Political Behavior

, Volume 35, Issue 3, pp 453–479 | Cite as

What does “Political” Mean to You?

  • Jennifer FitzgeraldEmail author
Original Paper


How do regular people define the term “political”? This original study gives Americans and Canadians an opportunity to express their interpretations of the concept. It identifies a great deal of inter-personal variation in terms of how many and what kinds of topics people perceive as the stuff of politics. And this variation comes in predictable patterns: the findings reveal correlations between socio-political attributes (such as gender, nationality and ideology) and the boundaries people draw around the political domain. The study also provides insight into the ways people distinguish the political from the non-political in their minds. And importantly, individuals’ interpretations of the term “politics” relate systematically to other measures of self-reported political behavior including political interest and frequency of political discussion. These results can be used to refine survey analysis and to broaden knowledge of day-to-day citizen politics.


The political Categorization Comparative political behavior Validity United States Canada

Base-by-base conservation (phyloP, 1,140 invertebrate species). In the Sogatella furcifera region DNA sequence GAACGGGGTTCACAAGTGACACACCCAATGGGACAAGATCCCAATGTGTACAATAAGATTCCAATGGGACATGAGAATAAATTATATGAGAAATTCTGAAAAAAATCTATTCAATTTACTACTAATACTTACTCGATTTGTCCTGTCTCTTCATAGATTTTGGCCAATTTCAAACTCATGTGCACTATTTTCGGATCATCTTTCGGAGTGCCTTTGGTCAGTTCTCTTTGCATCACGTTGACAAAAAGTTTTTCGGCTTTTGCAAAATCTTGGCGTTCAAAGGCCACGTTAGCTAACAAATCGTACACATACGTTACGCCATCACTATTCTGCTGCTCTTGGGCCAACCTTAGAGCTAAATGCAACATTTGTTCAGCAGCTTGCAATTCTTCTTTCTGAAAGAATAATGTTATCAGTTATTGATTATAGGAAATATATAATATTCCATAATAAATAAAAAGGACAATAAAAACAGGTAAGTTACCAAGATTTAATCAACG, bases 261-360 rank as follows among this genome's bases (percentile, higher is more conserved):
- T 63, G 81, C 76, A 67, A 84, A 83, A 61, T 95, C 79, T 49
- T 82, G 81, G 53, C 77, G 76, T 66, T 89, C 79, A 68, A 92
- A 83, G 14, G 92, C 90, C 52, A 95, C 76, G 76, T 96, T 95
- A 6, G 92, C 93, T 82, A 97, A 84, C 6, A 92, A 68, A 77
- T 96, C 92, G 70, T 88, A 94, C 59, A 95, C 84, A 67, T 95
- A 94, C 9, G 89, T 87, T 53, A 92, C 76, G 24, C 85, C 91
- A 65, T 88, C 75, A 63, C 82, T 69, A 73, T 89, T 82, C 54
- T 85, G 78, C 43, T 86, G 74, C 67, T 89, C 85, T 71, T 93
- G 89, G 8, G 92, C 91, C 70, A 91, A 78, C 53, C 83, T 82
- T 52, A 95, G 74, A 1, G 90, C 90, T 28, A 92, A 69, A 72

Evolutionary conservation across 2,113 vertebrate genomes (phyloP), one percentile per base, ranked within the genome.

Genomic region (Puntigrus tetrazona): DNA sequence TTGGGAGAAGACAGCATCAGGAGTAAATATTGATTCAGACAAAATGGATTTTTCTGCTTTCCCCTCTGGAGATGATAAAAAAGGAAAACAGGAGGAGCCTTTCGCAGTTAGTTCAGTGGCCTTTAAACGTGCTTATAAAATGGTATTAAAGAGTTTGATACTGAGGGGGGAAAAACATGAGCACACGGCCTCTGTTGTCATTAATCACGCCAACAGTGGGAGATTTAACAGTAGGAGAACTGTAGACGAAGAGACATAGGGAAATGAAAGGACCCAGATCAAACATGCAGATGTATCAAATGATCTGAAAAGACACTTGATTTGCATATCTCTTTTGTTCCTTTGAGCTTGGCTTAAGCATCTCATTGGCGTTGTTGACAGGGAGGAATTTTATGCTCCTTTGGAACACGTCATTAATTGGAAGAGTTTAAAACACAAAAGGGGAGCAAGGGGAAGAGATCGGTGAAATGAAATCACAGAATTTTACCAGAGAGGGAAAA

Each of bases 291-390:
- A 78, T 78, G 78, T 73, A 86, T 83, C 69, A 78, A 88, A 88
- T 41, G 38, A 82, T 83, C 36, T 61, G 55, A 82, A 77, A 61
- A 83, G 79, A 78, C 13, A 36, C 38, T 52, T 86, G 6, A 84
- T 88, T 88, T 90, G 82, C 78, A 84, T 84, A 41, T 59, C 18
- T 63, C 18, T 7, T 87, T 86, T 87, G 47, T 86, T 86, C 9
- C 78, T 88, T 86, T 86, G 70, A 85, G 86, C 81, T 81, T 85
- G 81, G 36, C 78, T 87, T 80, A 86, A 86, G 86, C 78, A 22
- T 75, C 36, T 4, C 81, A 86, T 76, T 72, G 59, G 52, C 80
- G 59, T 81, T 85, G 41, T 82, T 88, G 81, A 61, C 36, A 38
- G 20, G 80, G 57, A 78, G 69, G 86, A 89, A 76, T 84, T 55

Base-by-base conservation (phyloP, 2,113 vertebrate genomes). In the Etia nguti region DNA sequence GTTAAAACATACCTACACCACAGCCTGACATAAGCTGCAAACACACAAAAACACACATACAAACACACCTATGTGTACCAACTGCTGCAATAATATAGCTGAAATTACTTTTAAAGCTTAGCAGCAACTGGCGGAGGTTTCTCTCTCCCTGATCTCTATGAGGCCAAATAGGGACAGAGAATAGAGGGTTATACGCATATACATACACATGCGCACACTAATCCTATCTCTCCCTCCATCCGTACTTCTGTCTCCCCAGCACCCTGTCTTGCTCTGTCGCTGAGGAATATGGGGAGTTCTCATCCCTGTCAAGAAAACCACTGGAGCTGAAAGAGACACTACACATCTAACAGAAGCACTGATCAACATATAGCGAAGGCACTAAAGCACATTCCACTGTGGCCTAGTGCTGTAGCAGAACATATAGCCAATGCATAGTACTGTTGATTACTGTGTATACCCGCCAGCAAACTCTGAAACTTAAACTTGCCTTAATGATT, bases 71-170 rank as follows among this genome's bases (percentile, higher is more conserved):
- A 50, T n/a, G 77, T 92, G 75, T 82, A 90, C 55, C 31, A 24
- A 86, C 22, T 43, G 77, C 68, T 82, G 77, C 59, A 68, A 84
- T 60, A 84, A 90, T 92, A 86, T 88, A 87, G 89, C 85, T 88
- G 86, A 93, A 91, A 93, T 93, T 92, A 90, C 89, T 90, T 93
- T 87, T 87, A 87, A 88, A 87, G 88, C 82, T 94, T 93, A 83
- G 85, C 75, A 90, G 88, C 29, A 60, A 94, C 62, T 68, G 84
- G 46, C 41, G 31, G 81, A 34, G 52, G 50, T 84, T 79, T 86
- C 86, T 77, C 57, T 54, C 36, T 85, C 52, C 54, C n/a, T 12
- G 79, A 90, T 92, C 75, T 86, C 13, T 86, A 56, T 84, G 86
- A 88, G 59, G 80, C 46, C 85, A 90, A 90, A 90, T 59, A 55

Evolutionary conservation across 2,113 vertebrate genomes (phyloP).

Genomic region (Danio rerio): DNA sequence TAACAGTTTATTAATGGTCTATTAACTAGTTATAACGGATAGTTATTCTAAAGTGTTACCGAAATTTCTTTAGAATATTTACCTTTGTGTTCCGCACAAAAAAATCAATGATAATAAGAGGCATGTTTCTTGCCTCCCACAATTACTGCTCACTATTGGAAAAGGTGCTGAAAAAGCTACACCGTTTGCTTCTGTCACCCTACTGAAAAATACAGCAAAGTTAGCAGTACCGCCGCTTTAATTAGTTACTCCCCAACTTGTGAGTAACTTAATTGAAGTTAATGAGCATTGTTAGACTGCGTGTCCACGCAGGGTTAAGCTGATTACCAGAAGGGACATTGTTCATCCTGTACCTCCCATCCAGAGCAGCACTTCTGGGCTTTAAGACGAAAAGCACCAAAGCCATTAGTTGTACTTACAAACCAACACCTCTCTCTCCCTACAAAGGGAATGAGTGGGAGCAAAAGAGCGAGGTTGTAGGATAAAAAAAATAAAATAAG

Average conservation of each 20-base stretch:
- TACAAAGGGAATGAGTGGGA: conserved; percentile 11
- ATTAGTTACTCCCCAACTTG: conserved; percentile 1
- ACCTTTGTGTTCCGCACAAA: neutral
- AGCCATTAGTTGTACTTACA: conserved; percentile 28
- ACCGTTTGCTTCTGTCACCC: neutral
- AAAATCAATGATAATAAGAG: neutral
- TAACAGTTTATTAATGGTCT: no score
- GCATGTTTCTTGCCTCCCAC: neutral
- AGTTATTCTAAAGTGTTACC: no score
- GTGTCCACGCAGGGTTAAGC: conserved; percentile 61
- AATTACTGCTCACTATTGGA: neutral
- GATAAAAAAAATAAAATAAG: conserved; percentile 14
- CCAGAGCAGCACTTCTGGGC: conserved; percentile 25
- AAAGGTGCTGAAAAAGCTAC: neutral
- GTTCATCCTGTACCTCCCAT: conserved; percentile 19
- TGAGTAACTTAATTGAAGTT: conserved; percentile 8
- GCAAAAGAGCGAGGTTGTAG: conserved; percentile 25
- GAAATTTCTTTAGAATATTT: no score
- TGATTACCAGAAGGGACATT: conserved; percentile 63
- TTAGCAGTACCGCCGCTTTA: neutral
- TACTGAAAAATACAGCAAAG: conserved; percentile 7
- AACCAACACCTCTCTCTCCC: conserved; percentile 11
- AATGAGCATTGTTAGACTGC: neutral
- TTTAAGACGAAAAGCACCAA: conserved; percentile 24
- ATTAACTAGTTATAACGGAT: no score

This research was made possible by an Innovative Seed Grant Award from the Vice Chancellor of Research at the University of Colorado at Boulder. The author thanks Ceren Altincekic, Vanessa Baird, Andy Baker, Anne Brown and the ISO, Hilde Coffé, Amber Curtis, Fay Fitzgerald, Dawn Kindsvater, Anand Sokhey and Jennifer Wolak for their various contributions to this project.


  1. Almond Gabriel, & Sydney Verba, (1963). The civic culture. Boston: Little Brown.Google Scholar
  2. Asch, S. E. (1952). Social psychology. New York: Prentice-Hall.CrossRefGoogle Scholar
  3. Bambra, C. (2005). Cash Versus Services: “Worlds of Welfare” and the Decommodification of Cash Benefits and Health Care Services. Journal of Social Policy, 34(2), 195–213.CrossRefGoogle Scholar